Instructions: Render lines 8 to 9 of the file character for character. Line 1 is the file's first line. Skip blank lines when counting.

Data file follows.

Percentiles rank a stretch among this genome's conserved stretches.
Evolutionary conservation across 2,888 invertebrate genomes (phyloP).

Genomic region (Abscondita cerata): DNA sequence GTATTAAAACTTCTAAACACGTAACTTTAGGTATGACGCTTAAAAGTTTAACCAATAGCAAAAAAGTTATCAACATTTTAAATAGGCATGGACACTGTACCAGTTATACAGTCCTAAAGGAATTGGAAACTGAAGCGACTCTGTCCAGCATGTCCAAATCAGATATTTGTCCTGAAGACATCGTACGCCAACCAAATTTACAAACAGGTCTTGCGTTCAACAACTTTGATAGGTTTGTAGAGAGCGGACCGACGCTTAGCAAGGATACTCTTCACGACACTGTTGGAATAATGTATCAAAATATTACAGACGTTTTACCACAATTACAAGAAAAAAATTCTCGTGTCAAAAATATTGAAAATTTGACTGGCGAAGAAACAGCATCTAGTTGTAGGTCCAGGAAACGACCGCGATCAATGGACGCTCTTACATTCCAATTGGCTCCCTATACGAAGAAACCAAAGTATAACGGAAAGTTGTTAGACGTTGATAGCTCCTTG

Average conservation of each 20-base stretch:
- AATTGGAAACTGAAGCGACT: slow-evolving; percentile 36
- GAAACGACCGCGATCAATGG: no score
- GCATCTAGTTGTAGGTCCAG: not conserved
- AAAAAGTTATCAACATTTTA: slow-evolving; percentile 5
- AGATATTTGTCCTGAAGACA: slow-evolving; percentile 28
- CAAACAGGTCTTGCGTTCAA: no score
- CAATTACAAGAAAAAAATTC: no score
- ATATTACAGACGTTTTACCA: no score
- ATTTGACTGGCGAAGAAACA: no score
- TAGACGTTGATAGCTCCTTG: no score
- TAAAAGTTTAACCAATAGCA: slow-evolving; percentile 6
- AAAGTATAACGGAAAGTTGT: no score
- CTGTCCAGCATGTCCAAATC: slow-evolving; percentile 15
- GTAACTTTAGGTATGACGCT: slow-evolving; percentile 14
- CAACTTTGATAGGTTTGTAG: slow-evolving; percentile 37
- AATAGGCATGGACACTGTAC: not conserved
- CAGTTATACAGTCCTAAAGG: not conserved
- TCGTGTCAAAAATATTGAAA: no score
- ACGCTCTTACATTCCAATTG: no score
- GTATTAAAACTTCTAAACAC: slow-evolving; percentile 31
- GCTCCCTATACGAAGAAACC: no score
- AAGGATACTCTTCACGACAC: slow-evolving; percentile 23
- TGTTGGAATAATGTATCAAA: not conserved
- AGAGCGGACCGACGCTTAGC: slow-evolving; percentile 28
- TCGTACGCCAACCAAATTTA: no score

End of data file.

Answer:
- AAAAAGTTATCAACATTTTA: slow-evolving; percentile 5
- AGATATTTGTCCTGAAGACA: slow-evolving; percentile 28